Magic Re-Sign Khem Birch

Khem Birch
by John Denton

ORLANDO – The Orlando Magic’s mission of keeping together the core of a team that went 22-9 down the stretch and reached the playoffs for the first time in seven years was completed with the retention of reserve center Khem Birch.

Birch, an unrestricted free agent after the Magic made him a qualifying contract offer at the end of June, reached an agreement late Tuesday night with the franchise that made his NBA dreams come true two seasons ago. Birch, who will turn 27 just two days before the Magic open training camp at the Amway Center on Sept. 30, will be back with the Magic to potentially push starter Nikola Vucevic and promising 7-footer Mo Bamba for minutes at the center position.

Determined to continue the momentum built this past season when they posted an NBA-best 17-win improvement, the Magic retained unrestricted free agents Nikola Vucevic and Terrence Ross and hung onto Birch despite all of them having interest from various NBA teams. Reserve point guard Michael Carter-Williams, a March addition who gave the Magic an enormous defensive lift down the stretch, also re-signed earlier in the evening.

President of Basketball Operations Jeff Weltman said on Monday that the team waived Timofey Mozgov and planned on using the NBA’s ``stretch provision’’ on the veteran center’s remaining contract so that Magic could specifically hang onto Birch without exceeding the league’s luxury tax threshold.

Weltman said repeatedly throughout the offseason that it was the Magic’s top priority to bring back the team that got the franchise back to the playoffs for the first time since 2012. Now, after doing just that, Weltman said the Magic must continue to work throughout the rest of the offseason to ensure that the team is ready to go by the time of the start of training camp.

``I will say that it’s abnormal the extent that this team will be the same,’’ said Weltman, who has 30 years of professional basketball experience. ``It doesn’t happen too often that you’re able to bring back pretty much the exact same team. I think that continuity will serve us well. That being said, just because you have the same roster, it doesn’t mean that you get to carry that momentum from four or five months ago into next season. So, you have to really challenge yourself to reignite the things that got you going in that direction in the first place.’’

Birch got the Magic going in the right direction not long after he was inserted into the regular rotation. His opportunity came after Bamba suffered a tibial stress fracture in his left leg that shelved him for the season. Birch proved himself ready, giving the Magic’s second unit a boost with his rim protection and opportunistic offense.

In his first game filling in for Bamba on Feb. 2, Birch had four points, six rebounds and a block shot in a Magic defeat of Brooklyn. Days later, he helped to key the Magic to a five-game winning streak just before the break for the NBA All-Star Game, including a spectacular four-block night in a win in Milwaukee.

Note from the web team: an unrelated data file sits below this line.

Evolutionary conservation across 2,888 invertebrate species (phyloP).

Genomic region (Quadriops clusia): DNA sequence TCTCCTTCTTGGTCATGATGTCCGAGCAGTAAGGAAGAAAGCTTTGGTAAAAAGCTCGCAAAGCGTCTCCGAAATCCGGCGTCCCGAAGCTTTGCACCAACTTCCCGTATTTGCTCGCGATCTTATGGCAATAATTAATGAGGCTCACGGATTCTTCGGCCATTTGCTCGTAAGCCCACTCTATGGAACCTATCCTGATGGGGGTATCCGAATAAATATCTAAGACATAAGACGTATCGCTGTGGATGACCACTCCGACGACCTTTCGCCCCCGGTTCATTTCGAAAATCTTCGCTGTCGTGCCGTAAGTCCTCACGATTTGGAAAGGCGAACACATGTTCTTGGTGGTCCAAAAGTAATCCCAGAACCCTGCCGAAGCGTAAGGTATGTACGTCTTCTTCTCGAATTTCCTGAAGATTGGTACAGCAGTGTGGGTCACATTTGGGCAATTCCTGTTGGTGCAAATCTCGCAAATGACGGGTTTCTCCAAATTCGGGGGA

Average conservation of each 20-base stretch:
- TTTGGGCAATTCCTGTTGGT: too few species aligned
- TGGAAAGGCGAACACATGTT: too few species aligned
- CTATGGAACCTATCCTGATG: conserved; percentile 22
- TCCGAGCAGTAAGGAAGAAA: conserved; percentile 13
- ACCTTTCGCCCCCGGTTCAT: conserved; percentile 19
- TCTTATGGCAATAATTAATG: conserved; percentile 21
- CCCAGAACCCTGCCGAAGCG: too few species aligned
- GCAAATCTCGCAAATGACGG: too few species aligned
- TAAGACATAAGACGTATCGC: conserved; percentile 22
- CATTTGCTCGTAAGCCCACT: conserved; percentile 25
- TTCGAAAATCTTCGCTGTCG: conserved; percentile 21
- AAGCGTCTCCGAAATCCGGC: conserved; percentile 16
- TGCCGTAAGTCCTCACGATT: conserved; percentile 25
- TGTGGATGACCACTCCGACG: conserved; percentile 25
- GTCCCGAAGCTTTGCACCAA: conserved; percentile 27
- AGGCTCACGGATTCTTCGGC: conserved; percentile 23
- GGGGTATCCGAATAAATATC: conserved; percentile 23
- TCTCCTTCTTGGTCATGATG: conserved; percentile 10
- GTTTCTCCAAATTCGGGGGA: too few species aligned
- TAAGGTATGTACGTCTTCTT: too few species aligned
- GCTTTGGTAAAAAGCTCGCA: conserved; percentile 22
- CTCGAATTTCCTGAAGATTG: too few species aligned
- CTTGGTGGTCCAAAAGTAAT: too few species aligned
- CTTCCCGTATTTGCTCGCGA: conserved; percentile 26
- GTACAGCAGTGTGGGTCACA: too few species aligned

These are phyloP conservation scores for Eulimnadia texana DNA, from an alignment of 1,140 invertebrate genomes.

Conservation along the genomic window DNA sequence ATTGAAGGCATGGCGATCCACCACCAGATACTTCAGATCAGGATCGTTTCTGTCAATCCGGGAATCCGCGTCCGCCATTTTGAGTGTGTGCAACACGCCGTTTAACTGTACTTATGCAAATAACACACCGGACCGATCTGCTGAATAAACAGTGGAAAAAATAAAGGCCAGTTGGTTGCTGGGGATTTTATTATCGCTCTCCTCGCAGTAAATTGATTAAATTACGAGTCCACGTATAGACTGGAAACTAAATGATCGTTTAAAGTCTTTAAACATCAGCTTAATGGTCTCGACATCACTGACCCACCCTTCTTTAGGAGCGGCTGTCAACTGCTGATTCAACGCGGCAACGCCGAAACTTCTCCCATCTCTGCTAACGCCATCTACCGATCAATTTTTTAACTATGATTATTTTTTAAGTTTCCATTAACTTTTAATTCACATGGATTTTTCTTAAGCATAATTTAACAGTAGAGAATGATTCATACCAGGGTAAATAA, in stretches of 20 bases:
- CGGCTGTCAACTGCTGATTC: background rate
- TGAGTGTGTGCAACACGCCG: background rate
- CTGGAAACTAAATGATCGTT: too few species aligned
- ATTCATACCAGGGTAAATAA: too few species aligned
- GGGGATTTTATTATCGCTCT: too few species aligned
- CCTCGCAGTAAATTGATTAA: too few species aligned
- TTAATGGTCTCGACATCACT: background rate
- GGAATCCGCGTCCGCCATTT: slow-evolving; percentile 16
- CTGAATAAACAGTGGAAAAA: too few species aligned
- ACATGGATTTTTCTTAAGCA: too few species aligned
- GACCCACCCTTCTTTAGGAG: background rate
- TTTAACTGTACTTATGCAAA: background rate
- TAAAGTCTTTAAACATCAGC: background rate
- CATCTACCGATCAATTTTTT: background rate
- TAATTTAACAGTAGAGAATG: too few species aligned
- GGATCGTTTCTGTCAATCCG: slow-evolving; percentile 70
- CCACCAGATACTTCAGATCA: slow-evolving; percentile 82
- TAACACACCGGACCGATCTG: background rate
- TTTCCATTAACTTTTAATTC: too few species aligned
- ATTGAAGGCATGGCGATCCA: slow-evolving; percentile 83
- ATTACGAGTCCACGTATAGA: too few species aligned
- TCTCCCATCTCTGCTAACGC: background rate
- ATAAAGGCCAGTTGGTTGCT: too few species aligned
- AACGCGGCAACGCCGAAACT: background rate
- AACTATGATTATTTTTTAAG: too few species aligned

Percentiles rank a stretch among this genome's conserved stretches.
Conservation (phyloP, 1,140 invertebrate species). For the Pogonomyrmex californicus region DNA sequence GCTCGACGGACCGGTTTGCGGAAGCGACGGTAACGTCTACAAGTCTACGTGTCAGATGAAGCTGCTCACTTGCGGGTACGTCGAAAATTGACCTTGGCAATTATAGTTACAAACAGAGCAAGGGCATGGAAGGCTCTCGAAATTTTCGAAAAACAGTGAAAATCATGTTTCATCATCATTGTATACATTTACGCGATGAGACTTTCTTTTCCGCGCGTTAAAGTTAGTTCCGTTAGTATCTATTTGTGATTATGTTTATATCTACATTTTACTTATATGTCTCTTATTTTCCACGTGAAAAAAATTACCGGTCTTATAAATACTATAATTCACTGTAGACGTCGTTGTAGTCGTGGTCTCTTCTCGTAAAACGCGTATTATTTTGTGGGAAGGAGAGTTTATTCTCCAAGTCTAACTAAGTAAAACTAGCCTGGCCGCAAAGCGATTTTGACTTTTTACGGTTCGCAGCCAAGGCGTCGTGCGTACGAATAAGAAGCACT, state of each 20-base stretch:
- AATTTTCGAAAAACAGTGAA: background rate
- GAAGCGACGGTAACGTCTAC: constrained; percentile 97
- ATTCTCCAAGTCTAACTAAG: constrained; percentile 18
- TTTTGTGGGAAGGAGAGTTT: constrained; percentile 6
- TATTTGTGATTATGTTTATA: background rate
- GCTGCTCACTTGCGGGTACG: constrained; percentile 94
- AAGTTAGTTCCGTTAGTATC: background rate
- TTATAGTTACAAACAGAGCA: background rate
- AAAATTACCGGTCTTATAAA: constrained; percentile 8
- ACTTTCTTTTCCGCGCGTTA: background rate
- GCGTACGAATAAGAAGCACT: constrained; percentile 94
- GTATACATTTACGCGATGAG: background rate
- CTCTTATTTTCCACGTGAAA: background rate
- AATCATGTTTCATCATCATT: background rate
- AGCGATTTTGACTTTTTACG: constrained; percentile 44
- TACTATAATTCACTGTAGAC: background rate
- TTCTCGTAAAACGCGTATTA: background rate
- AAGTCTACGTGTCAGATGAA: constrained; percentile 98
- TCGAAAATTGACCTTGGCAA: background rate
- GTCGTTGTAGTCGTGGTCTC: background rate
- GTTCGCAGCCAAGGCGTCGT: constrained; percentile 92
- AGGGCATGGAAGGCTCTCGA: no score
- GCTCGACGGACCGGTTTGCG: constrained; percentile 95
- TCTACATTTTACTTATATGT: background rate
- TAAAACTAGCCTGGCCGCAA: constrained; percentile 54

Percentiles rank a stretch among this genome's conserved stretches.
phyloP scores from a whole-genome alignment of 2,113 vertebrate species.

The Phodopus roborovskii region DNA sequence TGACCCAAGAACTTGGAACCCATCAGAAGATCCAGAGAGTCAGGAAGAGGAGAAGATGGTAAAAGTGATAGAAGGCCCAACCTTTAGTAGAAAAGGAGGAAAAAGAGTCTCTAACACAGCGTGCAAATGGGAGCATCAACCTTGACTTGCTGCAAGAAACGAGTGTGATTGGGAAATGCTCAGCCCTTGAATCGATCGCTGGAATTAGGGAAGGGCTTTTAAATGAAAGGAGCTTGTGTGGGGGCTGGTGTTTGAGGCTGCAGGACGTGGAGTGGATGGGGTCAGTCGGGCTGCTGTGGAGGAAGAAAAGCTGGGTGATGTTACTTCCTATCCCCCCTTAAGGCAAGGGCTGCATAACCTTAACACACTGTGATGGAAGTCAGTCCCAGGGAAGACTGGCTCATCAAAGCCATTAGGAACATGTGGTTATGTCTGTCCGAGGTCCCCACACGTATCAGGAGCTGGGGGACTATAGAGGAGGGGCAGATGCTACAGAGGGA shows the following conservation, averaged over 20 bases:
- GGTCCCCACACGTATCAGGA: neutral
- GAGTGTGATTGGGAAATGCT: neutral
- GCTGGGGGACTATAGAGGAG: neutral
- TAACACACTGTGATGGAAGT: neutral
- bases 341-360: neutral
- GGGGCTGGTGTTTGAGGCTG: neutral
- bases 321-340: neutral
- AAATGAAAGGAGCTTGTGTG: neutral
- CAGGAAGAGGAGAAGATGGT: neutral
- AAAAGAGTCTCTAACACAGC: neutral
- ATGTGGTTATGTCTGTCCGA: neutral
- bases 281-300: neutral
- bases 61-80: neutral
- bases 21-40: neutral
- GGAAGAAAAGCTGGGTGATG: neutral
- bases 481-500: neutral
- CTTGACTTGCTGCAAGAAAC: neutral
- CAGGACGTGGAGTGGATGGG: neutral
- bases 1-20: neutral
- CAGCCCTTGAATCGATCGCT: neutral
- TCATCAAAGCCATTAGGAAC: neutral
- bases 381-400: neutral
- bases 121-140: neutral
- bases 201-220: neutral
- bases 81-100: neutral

Late in the season, as the Magic were surging toward the playoffs, Birch had four double-digit scoring nights, including a career-high-tying 13 points on March 14 at the Amway Center. He pulled down 10-or-more rebounds twice, blocked at least one shot 20 times and swatted two-or-more shots five times.

Despite being undersized for a center at 6 feet, 9 inches and just 220 pounds, Birch proved his abilities as a rim protector late in the season. Using his expansive wing span and his quick-off-the-floor and explosive leaping abilities, Birch ranked fourth in the NBA in field goal percentage allowed in the restricted area (50.6 percent) after Feb. 2, according to Second Spectrum Sports. To put that into perspective, the top three were Milwaukee MVP Giannis Antetokounmpo (48.6 percent), Portland 7-footer Zach Collins (48.7 percent) and Utah’s two-time reigning Defensive Player of the Year, Rudy Gobert (49.7 percent).

After averaging 6.3 points and 4.5 rebounds on 69.9 percent shooting in 23 games after the NBA All-Star break, Birch said he must continue to grow his game. Undrafted out of UNLV, Birch chased his hoop dreams by playing in the G League and later in Turkey and Greece before making the Magic’s roster out of training camp in 2017. He said following the season that no one will ever have to wonder about his hunger for wanting to improve.

``Next season basically starts in the summer time,’’ Birch said following the Magic’s playoff ouster. ``We can’t (slack off) and go down. We’ve got to build off this season to make sure that it carries over to next season. Shooting, in the midrange, and being more aggressive (are areas where he wants to improve). That comes with confidence. Sometimes I’m tentative going to the basket or shooting shots, but that will come with building more confidence.’’

Returning much the same team that played at a .710 winning percentage in February, March and April should give the Magic plenty of confidence going into next season. Still, Weltman warned that there’s still plenty of work to do in the months ahead to ensure success next season.

``I think you have to be careful about assuming that just because you have the same team that you will have the same momentum next season,’’ Weltman said. ``It has to be re-established and it takes hard work, pulling together and the tightness of the group that went into the closing of last season has to be re-earned.’’

Note: The contents of this page have not been reviewed or endorsed by the Orlando Magic. All opinions expressed by John Denton are solely his own and do not reflect the opinions of the Orlando Magic or their Basketball Operations staff, partners or sponsors.


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